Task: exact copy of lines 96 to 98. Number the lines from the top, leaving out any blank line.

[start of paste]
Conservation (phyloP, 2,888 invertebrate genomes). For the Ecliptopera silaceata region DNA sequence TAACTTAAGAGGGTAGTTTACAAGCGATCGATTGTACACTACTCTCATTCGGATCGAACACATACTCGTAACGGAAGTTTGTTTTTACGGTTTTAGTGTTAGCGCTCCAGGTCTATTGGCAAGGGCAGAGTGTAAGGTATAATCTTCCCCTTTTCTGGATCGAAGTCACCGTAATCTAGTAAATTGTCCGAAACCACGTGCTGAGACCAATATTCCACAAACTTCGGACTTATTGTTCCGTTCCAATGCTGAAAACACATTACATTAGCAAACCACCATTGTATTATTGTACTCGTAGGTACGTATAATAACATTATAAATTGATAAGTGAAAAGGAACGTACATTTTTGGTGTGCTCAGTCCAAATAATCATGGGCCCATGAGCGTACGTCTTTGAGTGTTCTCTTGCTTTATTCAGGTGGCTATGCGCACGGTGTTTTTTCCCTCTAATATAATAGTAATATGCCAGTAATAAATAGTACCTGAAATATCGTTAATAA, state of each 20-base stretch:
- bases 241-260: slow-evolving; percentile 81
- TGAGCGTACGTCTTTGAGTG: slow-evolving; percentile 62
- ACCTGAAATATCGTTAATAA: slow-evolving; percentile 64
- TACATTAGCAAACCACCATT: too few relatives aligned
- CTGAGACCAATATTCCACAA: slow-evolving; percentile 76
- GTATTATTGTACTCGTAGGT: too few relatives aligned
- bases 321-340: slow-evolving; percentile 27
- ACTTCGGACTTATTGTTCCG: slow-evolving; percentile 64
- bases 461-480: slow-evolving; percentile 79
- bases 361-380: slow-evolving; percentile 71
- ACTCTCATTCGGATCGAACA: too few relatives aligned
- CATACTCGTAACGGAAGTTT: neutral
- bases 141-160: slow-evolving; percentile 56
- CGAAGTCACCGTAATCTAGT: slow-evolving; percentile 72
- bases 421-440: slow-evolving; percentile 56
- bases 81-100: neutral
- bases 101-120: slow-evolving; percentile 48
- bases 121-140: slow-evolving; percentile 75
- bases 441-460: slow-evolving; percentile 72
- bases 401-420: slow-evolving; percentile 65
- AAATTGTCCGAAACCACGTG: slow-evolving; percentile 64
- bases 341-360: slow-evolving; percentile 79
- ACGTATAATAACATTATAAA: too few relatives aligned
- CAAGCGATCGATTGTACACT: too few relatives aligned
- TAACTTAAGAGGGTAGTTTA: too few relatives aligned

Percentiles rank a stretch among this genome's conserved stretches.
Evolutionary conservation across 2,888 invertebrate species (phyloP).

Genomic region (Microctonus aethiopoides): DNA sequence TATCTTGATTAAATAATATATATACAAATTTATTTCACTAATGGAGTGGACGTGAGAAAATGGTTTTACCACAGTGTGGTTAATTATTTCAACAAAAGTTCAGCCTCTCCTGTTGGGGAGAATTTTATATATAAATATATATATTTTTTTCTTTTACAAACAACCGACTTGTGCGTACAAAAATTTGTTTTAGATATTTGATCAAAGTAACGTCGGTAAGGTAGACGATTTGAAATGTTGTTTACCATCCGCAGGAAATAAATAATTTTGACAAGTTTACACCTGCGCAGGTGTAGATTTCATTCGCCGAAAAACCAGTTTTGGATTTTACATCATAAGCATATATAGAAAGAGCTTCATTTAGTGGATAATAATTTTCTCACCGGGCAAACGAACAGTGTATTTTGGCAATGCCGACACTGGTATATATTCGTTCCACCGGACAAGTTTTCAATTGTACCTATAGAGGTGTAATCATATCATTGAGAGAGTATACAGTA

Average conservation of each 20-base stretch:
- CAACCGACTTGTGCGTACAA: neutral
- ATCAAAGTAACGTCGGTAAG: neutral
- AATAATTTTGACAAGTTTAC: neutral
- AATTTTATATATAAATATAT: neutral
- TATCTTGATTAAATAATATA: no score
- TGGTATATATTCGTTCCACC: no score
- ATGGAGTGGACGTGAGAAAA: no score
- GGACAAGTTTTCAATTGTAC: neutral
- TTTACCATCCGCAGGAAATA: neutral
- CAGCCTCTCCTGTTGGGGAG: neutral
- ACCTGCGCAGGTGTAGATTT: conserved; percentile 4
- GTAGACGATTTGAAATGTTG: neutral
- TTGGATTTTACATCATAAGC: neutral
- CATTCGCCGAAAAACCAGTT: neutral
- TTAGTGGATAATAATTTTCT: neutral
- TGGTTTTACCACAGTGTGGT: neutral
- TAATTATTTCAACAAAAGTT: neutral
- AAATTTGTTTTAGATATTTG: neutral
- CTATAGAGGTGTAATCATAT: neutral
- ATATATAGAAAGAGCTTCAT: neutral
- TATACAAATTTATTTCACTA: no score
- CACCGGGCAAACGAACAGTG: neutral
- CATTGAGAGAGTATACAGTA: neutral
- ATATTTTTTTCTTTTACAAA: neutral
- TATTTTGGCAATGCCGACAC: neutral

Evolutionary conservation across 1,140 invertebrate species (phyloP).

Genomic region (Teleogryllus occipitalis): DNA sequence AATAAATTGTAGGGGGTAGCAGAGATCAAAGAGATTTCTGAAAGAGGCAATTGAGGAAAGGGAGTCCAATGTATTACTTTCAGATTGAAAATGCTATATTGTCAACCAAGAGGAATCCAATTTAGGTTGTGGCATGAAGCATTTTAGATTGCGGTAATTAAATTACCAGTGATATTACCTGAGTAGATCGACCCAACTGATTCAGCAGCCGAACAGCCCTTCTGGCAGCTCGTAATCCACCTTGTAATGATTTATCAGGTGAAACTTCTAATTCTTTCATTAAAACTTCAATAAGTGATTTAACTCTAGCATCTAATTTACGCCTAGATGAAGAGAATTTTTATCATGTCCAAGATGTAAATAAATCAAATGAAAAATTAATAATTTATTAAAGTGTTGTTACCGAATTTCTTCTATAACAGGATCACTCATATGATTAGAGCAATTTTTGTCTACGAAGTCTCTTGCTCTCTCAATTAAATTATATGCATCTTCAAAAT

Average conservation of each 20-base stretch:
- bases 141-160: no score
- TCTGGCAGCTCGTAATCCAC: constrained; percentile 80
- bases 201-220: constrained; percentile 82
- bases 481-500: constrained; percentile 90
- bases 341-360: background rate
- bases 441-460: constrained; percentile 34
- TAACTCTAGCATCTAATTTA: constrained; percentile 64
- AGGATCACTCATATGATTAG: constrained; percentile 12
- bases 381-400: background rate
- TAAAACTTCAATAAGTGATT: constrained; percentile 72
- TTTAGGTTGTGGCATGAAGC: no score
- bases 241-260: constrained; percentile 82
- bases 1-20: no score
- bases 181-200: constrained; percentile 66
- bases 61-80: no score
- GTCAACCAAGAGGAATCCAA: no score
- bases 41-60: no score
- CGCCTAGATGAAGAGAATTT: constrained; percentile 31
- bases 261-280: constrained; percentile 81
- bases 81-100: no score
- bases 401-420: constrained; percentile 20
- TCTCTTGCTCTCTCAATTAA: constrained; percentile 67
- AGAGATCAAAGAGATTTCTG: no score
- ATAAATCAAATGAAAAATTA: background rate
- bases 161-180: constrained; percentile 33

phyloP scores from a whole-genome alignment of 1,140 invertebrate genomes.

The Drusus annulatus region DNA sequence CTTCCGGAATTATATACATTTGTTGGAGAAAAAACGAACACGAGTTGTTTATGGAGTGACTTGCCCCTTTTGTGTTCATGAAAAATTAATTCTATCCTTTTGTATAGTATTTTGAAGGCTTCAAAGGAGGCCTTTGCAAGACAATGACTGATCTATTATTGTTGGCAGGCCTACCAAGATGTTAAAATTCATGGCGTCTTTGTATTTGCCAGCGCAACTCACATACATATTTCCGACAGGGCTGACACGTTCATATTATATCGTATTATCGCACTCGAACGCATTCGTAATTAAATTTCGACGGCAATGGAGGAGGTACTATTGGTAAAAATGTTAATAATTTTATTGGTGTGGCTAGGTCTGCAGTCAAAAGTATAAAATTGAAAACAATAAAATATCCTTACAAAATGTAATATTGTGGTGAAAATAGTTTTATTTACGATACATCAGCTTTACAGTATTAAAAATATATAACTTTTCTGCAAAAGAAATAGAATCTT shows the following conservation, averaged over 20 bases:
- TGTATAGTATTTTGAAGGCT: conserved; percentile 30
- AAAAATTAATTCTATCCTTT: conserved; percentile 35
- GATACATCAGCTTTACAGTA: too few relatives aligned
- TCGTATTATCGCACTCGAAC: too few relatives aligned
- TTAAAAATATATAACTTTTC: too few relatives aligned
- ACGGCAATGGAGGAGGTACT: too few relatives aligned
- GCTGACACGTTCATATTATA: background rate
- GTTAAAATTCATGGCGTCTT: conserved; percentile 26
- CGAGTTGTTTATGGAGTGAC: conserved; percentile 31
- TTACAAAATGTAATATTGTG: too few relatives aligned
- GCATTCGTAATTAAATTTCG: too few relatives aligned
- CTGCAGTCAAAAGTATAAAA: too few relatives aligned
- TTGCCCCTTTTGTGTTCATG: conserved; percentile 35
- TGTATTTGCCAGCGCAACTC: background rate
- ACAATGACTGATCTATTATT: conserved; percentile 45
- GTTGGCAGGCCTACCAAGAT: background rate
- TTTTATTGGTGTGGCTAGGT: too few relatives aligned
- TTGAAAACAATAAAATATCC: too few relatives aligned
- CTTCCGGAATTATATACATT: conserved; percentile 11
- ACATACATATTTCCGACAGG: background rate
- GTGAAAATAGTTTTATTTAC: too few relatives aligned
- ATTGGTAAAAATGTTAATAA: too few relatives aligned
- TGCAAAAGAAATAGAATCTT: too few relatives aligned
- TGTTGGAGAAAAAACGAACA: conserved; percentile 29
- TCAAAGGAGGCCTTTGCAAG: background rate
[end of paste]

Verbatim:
- GCATTCGTAATTAAATTTCG: too few relatives aligned
- CTGCAGTCAAAAGTATAAAA: too few relatives aligned
- TTGCCCCTTTTGTGTTCATG: conserved; percentile 35